Coffee is one of the most popular beverages in America, with more daily devotees than even soda. According to the National Coffee Association (NCA), 61 percent of Americans drink coffee daily (compared to 41 percent for soda).
Personally, I almost never drink coffee. I don’t like the taste, and I have more than enough energy to not need a caffeine boost. About the only time I use it is when travelling internationally to keep me up when I am tired to assist jet lag.
However, if you’ve been feeling guilty about this daily imbibing, perhaps worrying that the excess caffeine isn’t doing you any favors, don’t. Unless you are overdoing it or drowning your coffee with sweetener, a daily cup – or five! – can be quite good for you.
The coffee plant and its seeds (coffee beans) contain a natural blend of polyphenol antioxidants (including chlorogenic acids), bioflavonoids, vitamins, and minerals that all work together to offer some impressive health-promoting benefits, and even help neutralize the harsher effects of the caffeine that coffee naturally contains.
There are literally more than 1,000 different chemicals in coffee and researchers are only beginning to tease out how the synergy between them might benefit your health.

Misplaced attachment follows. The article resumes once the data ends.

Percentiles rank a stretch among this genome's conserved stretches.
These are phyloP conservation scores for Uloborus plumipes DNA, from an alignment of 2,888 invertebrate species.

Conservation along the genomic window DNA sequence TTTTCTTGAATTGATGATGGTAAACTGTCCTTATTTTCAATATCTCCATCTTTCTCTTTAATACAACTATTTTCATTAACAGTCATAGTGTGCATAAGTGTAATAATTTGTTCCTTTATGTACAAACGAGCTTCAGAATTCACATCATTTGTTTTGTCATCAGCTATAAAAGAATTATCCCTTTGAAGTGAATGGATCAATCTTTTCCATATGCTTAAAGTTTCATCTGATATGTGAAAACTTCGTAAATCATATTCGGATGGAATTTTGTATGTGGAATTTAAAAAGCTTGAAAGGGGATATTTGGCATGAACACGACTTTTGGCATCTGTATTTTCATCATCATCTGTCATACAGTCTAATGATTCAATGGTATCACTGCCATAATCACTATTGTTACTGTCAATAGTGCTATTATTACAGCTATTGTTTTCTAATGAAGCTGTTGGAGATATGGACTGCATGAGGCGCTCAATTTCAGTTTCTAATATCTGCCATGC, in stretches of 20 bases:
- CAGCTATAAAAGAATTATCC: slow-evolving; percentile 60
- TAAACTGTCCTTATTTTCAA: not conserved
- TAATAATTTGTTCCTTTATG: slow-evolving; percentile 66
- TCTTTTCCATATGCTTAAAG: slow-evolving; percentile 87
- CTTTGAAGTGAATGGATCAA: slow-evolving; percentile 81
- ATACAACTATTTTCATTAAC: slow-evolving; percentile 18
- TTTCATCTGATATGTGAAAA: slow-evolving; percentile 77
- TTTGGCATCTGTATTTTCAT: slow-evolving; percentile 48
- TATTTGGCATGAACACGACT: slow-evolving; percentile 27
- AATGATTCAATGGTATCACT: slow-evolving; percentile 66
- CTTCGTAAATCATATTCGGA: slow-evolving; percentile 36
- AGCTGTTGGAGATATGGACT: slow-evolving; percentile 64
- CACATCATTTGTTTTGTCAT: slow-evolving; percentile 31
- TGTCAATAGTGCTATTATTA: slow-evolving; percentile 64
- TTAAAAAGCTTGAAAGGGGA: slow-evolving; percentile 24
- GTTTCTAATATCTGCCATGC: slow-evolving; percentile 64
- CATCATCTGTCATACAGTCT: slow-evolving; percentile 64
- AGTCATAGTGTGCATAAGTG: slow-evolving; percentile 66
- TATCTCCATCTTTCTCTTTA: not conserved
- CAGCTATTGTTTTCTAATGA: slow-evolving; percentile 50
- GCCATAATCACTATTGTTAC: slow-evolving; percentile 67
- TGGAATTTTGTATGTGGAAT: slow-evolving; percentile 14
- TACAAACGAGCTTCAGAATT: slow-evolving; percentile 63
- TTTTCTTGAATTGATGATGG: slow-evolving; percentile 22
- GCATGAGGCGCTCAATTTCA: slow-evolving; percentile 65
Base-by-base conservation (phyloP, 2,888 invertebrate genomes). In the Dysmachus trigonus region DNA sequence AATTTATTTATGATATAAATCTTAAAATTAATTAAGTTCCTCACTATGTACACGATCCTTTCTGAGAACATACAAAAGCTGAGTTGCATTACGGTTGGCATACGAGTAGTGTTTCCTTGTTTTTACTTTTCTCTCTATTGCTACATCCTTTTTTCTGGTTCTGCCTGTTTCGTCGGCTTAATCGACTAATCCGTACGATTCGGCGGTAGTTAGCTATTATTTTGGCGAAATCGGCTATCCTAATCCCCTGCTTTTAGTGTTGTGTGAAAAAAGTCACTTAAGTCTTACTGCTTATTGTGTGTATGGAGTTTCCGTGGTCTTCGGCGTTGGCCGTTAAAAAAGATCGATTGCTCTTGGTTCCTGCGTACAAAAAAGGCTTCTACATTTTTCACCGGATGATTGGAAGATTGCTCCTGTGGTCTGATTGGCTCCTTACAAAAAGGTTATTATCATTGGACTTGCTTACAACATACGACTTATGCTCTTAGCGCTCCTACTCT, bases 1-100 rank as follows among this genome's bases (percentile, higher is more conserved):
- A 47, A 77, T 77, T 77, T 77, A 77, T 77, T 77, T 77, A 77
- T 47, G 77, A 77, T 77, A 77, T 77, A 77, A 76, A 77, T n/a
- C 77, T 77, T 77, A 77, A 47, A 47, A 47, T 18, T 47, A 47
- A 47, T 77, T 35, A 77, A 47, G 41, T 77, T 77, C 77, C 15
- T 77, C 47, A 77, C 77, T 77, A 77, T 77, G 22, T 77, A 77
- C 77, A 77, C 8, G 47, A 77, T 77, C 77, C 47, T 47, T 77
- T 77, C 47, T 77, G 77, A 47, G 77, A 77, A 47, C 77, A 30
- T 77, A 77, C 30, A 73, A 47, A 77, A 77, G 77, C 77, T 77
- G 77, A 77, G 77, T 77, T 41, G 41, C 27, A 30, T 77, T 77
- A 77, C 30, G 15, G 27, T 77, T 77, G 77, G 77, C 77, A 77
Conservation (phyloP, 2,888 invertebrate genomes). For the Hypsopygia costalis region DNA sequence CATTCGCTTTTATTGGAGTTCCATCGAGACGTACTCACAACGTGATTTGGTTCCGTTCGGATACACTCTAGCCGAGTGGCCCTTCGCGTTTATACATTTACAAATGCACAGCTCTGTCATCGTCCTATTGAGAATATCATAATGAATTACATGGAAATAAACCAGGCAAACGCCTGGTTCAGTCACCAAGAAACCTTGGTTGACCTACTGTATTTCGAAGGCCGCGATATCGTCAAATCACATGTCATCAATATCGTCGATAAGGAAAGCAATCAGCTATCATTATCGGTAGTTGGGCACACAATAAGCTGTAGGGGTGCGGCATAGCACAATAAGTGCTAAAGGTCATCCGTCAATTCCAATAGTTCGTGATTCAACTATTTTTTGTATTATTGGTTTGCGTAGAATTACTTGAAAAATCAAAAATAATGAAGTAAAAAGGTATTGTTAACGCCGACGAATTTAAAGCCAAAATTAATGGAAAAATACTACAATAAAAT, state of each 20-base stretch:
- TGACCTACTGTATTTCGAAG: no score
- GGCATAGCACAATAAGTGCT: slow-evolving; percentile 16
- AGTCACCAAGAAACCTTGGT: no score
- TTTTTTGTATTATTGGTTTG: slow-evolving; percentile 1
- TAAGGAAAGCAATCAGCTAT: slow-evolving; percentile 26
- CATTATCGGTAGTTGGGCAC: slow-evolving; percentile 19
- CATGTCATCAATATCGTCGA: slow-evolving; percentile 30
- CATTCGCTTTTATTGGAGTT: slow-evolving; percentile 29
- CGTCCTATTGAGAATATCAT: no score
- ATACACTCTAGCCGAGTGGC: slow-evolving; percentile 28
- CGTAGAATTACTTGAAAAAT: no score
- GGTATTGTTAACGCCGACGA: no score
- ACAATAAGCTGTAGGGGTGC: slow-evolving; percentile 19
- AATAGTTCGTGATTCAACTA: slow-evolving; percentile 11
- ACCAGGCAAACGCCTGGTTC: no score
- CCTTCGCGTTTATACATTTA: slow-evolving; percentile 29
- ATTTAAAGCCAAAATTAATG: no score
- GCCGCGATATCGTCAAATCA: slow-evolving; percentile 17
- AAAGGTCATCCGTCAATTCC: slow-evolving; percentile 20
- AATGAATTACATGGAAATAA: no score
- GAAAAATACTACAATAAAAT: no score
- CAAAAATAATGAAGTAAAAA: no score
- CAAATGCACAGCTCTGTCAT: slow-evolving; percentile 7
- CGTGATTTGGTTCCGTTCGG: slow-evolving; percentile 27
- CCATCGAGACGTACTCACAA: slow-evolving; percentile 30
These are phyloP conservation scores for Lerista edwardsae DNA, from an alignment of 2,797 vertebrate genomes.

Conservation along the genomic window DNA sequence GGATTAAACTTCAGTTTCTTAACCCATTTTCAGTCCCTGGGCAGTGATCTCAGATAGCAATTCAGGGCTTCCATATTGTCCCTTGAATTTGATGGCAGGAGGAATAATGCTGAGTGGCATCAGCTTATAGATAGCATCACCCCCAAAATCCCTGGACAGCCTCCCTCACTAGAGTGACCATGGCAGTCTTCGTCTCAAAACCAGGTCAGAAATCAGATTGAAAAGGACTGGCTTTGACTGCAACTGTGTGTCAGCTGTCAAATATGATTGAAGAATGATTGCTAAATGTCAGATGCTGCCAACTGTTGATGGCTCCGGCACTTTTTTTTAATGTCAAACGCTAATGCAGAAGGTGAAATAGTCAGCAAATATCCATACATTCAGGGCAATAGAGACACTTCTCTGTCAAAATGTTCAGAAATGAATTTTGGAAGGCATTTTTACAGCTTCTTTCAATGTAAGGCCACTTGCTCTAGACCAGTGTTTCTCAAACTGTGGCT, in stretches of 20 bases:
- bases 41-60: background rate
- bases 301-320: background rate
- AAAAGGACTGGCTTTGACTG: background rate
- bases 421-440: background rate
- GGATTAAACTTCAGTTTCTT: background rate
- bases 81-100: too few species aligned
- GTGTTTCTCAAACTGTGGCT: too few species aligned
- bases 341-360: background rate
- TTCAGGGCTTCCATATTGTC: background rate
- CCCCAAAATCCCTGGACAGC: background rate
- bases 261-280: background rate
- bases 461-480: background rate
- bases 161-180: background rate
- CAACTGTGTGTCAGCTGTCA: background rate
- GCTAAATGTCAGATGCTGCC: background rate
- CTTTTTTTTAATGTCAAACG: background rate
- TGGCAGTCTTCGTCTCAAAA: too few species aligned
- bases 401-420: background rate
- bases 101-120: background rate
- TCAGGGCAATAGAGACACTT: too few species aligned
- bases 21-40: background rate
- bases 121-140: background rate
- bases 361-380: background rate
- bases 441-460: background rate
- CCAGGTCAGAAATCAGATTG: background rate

A Few Cups of Coffee a Day May Help You Avoid Clogged Arteries
In a study of more than 25,000 people, those who drank a moderate amount of coffee – defined as three to five cups daily – were less likely to have calcium deposits in their coronary arteries than those who drank no coffee or more coffee daily.
A large part of arterial plaque consists of calcium deposits (atherosclerosis), hence the term “hardening of the arteries.” Coronary artery calcium can be a significant predictor of future heart disease risk.
The study suggests moderate coffee consumption may lower your risk of clogged arteries and related heart attacks. The researchers noted:
“Our study adds to a growing body of evidence suggesting that coffee consumption might be inversely associated with CVD [cardiovascular disease] risk.”
Past research has also found that coffee appears to have a protective effect on the heart. For instance, one study showed moderate coffee drinking reduces your chances of being hospitalized for heart rhythm problems. Another study found it may trigger a 30 percent increase in blood flow in your small blood vessels, which might take some strain off your heart.
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